Category Archives: Information

Printer Ink: is it just coloured water?

Maybe it used to be… go back in time five years or so, before photo printers were invented, your average everyday inkjet printer would just have used black ink. The printer was a lot like your fax machine – used to print off text pages and maybe a limited graphic. So before the advent of photo printer’s people’s expectations of their desk top printer was fairly simple: does it pick up paper, without screwing it up; is the text legible; does it dry quickly without smudging.

Moving forward now to the present day and because cheap printer’s aren’t renowned for their longevity and that they don’t cost a king’s ransom (loads of Lexmark one’s are free with a new computer) – loads of people have got a printer which is also a photo processing unit, which they expect to produce better results than Max Spielmann’s! So if the ink used in these new photo processing units was just ‘coloured water’ how would the user feel if they spent good time and money on glossy paper and the prints were just washed out and faded before you placed them into the photo album?

To cut a long story short, the technology used in ink is amazing, it just has to be.. otherwise imagine the force of complaints from all the users. The major inkjet companies either employ or outsource hundreds and scientists to invent and test only the best ink for use in their printers. In fact it is a rumour that HP has a group of 16 scientists based in South America (location unknown/secret) whose sole purpose is to test recycled cartridges and their ink to see if they infringe their own ink’s patents/copyrights. HP have actually won some cases against a few large companies who have re-filled cartridges with ink that has infringed their intellectual property. How the infringement is determined is beyond this blog, but suffice to say that the ink used in these recycled HP cartridges must be damn close to the original stuff.

Also, what this suggests to me is that Hewlett Packard must be are worried that the re-cyclers are getting close to achieving similar results to their own original cartridges. I have seen the printed results from recycled cartridges being just as good as the original’s and I have also seen awful results that have white lines across the page and either pink or green hue throughout the printout. The end quality of the print-out is a result of many things – but the main one’s being the recycling process and importantly the quality of the ink used to re-fill them.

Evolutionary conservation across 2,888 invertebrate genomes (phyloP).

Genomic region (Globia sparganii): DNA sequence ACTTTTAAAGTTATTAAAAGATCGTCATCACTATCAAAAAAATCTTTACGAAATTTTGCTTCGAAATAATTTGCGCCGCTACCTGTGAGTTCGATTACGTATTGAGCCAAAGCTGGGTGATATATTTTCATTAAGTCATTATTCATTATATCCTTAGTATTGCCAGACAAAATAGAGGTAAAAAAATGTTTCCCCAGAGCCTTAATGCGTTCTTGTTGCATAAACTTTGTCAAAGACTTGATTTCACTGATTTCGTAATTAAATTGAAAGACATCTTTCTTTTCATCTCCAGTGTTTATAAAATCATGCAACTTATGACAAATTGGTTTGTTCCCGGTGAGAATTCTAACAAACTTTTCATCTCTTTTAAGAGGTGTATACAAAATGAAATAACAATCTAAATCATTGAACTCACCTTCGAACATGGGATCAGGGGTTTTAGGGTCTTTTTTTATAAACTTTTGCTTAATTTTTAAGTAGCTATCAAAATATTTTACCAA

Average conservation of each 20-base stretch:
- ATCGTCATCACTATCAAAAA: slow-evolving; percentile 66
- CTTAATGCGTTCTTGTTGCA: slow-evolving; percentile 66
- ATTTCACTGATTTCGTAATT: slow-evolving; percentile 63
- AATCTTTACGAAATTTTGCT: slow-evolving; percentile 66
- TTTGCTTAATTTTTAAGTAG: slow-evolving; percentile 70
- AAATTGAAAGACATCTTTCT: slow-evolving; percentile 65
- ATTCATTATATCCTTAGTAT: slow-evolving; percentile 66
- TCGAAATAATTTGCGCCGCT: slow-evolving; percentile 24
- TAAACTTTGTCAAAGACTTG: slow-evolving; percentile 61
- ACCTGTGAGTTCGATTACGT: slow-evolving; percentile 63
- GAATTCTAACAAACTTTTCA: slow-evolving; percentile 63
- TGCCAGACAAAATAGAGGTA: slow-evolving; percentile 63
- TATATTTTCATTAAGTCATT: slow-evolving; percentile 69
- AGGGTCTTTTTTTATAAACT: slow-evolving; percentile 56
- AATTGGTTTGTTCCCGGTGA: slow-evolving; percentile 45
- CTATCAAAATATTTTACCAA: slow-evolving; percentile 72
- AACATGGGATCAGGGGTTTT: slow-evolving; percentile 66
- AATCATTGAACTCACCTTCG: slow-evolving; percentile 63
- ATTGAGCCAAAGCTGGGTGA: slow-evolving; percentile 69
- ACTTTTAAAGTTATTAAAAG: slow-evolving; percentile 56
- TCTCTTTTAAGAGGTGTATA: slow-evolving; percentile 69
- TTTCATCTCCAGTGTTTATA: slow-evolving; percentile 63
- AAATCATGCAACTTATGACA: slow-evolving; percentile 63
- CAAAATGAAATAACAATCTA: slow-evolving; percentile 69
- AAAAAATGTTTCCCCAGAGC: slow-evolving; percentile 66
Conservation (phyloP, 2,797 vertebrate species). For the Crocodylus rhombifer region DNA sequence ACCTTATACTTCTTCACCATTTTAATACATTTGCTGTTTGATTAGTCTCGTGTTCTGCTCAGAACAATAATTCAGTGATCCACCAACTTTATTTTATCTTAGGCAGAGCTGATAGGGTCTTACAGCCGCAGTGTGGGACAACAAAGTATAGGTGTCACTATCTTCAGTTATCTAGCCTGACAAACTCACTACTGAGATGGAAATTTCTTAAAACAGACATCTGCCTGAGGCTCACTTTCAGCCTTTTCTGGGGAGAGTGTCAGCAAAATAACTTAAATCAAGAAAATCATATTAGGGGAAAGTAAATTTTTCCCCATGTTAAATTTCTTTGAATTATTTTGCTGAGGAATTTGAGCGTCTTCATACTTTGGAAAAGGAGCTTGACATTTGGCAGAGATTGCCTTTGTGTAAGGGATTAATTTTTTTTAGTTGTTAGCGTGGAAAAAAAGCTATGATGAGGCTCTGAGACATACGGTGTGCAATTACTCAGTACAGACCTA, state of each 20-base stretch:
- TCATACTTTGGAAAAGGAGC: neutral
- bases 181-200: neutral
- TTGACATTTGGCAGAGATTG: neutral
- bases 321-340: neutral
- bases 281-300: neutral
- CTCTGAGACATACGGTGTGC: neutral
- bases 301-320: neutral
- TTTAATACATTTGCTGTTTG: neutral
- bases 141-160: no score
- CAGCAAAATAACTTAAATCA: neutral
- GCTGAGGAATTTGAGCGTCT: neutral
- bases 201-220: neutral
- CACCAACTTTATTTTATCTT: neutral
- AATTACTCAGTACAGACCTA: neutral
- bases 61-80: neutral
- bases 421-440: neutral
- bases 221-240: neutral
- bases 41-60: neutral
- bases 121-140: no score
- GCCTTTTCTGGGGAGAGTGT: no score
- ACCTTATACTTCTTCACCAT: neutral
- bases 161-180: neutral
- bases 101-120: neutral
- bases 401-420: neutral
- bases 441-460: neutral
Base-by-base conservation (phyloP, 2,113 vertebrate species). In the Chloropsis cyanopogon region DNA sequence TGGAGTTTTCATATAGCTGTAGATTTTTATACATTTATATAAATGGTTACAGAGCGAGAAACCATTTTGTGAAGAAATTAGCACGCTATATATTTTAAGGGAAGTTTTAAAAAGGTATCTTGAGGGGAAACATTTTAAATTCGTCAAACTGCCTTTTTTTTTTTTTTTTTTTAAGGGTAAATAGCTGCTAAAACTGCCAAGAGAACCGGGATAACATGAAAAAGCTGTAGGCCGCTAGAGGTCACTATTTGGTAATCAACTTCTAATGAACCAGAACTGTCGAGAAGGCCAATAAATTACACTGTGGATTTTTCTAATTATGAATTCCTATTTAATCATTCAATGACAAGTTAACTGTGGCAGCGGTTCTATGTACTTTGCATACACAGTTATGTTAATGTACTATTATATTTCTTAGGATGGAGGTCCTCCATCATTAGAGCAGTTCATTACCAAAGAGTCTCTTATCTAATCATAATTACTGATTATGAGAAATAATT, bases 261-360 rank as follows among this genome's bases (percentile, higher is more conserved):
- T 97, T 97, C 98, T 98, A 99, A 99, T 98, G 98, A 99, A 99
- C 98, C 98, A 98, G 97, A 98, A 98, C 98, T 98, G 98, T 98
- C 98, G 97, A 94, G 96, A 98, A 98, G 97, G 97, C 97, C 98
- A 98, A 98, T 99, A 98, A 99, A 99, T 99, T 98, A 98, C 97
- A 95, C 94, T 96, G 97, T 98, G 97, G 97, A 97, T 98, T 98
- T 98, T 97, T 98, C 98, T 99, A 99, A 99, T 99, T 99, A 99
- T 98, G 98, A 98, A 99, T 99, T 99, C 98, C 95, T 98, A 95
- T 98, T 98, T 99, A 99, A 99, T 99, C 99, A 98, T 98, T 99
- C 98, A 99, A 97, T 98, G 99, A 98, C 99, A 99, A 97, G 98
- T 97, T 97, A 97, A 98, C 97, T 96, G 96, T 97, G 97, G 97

Anyway back to the point, just a few qualities that the ink must have these days are:-
> Fade resistance or colourfastness
> Have correct colouring – pigmented or dye based
> Be smudge resistant
> Fast drying
> Remain uniform in colour through time i.e. keep the colour and solvent mixed in the same proportion from the first print to the last one
> Have the correct viscosity, PH level and surface tension

Add to this all the complexities involved with how the different ink interact with each other, the paper and the outer environment and you can see that even though ink makes up around 80% of the ink it is not just colour water. A more detailed report on inkjet ink can be read here.

How do Ink Levels Work?

This is a good question…..

Mostly the level of ink shown on the screen is just an estimate. The only real accurate way to know the true level is with an optical sensor.

Canon’s older printers that used the BCI-3’s and BCI-6 range of cartridges detected the ink levels in this way – in the main this worked well – it was only let down if the sensor became dirty or obscured. Canon recently introduced their newer range of home and small office printers, that use the PGI-5bk and CLI-8bk/c/m/y range of cartridges. The new range of cartridges use almost the same casing’s as the older BCI ones, but have a chip on the cartridge itself which communicates with the printer. Between the printer and the chip they monitor or estimate the amount of ink left in the cartridge.

This new method is very similar to the way the ‘chipped’ Epson printer cartridges work. Epson introduced chipped cartridges 6 or 7 years ago, these are de-noted by their reference being prefixed with by a T, Eg the Epson C46 takes the T036 black and T037 colour cartridges. Basically the new cartridge chip has a counter in it – lets say it has 300 for an example – each time the printer prints a sheet of paper the counter ticks backwards. So you get your new printer and eagerly print off 20 sheets of homework, the counter on the chip has gone down to 280 and the graph on the computer screen reflects this use of ink by lowering the bar.

The printer manufacturers have worked out that on average a certain amount of ink will be used on a certain size of paper. It is quite accurate, but not foolproof and I think the manufacturer will always side with the cartridge being emptier than the reality. They have agreed that there is still ink left in many reportedly empty cartridges, but this is a safety feature to protect the printers head burning out. In most Epson and Canon printers the head is fixed in the printer and isn’t replaced each time a new ink tank is fitted, so if the printer runs dry and continues to print the excess heat in the head can burn it out, basically ruining the whole printer.

To sum up the levels of ink shown on your computer screen are not usually the actual levels, but an estimated amount. Also, problems can occur if the chip on the cartridge isn’t read properly by the printer – or the cached levels held by the computer disagree with the chip. Sometimes if this happens the printer’s software thinks that the cartridge has been refilled and blocks any further levels being reported and can even just say that there is a problem with the cartridge and not allow you to use the printer!